DETROIT, MI — Word came this afternoon: Michigan Gov. Rick Snyder will announce Friday whether he intends to name an emergency manager for Detroit. If Snyder does make an appointment it will be an unsurprising development, but one that seems likely to rekindle the heated policy battles surrounding the governor’s expansion of emergency manager powers last year.
It’s against this backdrop that The Detroit News unveiled an impressive public service investigation last week that presented the staggering scale of fiscal dysfunction in Detroit. The gist: with local real estate values at rock-bottom levels, the city’s property-tax collection is in shambles. Assessments are often too high, delinquencies are epidemic, and those in the shrinking pool of property owners who pay their full levy often feel like suckers. Landowners are finding it more economical to buy their own foreclosed properties back at auction than to pay taxes to the city—a city that, quite apparently, is starved for cash, even as it pays former employees six-figure sums for part-time contract work. Even banks are making the decision to walk away from properties. In a city that had a glut of vacant buildings even before the Great Recession, the fallout from the housing crisis brings an almost surrealist tenor to the city’s challenges.
This maddening story was told by Christine MacDonald, the lead investigative reporter on the News’s project. “Half of Detroit property owners don’t pay taxes,” the first of the two-part series, was co-written with Mike Wilkinson and ran on Feb. 21. It was followed a day later by an examination of how “Detroit’s property tax system [is] plagued by mistakes, waste.” An interactive map tracked payment rates in every neighborhood in the city. Additional pieces looked at how Wayne County (which includes Detroit) is overwhelmed with foreclosures—to the point of ignoring 40,000 delinquent properties—and considered Snyder’s suggestion that land banks could be a solution for the city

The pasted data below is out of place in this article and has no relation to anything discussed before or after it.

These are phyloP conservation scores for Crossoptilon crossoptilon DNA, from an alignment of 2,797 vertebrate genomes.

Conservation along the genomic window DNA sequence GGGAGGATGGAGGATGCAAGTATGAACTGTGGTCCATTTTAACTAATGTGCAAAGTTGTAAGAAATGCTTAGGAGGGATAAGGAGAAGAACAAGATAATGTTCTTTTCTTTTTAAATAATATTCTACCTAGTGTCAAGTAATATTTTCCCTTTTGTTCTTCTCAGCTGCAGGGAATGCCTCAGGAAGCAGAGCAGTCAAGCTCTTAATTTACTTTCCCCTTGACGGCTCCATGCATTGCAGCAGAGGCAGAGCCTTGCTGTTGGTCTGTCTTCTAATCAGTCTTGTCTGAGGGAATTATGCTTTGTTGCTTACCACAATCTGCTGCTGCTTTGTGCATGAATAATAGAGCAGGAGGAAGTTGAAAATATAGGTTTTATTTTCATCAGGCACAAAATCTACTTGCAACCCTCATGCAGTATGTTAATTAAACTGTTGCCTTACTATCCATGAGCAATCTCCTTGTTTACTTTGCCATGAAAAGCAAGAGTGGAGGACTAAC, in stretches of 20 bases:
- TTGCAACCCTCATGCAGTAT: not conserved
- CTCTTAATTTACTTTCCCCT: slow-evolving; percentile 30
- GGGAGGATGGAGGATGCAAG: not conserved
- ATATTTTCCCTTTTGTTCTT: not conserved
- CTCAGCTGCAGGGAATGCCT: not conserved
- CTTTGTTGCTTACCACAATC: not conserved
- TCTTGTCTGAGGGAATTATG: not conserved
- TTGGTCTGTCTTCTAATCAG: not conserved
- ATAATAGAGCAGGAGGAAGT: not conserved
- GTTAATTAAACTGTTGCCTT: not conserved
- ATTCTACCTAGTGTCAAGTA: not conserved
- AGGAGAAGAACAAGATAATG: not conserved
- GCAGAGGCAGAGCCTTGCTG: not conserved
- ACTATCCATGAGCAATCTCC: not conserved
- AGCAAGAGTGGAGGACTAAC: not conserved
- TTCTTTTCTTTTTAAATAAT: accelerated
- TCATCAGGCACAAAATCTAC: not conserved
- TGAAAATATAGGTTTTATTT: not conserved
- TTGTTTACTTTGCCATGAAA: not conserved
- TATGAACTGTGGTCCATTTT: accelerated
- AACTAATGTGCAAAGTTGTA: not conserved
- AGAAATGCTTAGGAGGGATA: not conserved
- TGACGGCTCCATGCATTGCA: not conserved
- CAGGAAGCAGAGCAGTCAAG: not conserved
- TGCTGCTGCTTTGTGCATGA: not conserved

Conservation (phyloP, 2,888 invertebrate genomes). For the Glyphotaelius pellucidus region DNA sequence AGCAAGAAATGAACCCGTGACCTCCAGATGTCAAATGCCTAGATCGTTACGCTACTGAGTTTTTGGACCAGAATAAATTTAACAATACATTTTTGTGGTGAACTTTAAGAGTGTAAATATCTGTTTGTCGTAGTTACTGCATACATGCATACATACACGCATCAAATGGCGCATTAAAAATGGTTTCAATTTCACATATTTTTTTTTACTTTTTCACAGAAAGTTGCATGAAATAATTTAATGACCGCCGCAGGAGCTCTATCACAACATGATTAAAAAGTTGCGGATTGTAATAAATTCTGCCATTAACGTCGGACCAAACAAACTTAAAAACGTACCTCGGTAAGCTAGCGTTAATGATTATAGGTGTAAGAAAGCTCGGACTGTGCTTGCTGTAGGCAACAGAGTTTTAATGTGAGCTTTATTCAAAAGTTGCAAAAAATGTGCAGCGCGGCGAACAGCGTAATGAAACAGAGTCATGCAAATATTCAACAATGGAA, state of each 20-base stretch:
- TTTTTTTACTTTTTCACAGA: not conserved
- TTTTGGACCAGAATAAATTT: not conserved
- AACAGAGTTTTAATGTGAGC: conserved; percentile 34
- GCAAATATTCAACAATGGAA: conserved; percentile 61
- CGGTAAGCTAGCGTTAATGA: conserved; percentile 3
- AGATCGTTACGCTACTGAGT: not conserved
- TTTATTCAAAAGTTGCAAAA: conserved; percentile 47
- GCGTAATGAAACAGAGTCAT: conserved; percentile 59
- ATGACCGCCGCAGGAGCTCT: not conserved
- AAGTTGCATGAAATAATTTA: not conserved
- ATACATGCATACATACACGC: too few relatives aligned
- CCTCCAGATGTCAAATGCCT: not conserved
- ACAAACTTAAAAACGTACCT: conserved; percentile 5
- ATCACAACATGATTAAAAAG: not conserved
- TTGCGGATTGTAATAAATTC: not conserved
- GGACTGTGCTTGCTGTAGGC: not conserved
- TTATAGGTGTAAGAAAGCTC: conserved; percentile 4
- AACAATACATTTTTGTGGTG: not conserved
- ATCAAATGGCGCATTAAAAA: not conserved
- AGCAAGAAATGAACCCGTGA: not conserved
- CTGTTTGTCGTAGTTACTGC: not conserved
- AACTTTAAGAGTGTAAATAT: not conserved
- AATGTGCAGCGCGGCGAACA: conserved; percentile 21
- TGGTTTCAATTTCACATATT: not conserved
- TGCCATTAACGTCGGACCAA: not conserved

Whether the city is run in the near future by an elected government or a state-appointed official, this sort of accountability journalism will be vital to Detroit’s quest for economic recovery. Over email this week, MacDonald told me she anticipates the property tax issue being “at the forefront of the upcoming mayor’s race.”
I had some more questions for her, particularly about her investigative reporting tactics. What follows is a lightly edited version of our interview.
How did this line of reporting open up to you? You’ve written before about the small number of people—can we call them speculators?—who are buying up a whole lot of land in Detroit, and that reporting seems to have the germ of the current investigation. What other pieces of the puzzle came together for this story?
Yes, we’ve been writing about land-related issues in Detroit for the last two years. It started with a project on the city’s largest private property owners, focusing on profiling one particular speculator at the top. He fueled his portfolio with cheap purchases at the annual county treasurer’s tax foreclosure sale. An opening bid for most properties is $500.
We broadened out from there, looking at who else was using the tax auction. We found property owners were buying their own land to escape thousands in tax debt. Because no one else wanted the land, they legally reclaimed it for pennies on the dollar. We talked with one suburban landlord who re-bought 34 properties at auction, erasing nearly $600,000 in tax debt. That was a really stark example to us of how the dysfunction in property system. It was one of the motivators behind taking a larger look at the system.
Can you describe the editorial resources went into this project? What was needed to do this investigation well?
We have a three-person investigative team at The News. Mike Wilkinson crunched the data, in between covering the corruption trial of ex-Mayor Kwame Kilpatrick. My editor was Joel Kurth, who oversaw the project and wrote several accompanying stories. I spent about four months reporting, writing, and dealing with editing. It was a difficult balance because Joel and Mike had to spend much of their time focused on the Kilpatrick trial.
How did you get access to 200,000 pages of tax documents, and what were the challenges of sifting through them for the most significant stories? At minimum, this was no doubt very dry reading…
The 200,000-plus page document was something that the city sends to the county treasurer every year after March 1. It’s a listing of all the parcels in the city, with a breakdown of their tax bill and whether the owner paid or not. The county collects on the city’s behalf after owners don’t pay. We filed a FOIA request in mid-July with the city for the document. This is the first time we’d seen it at The News.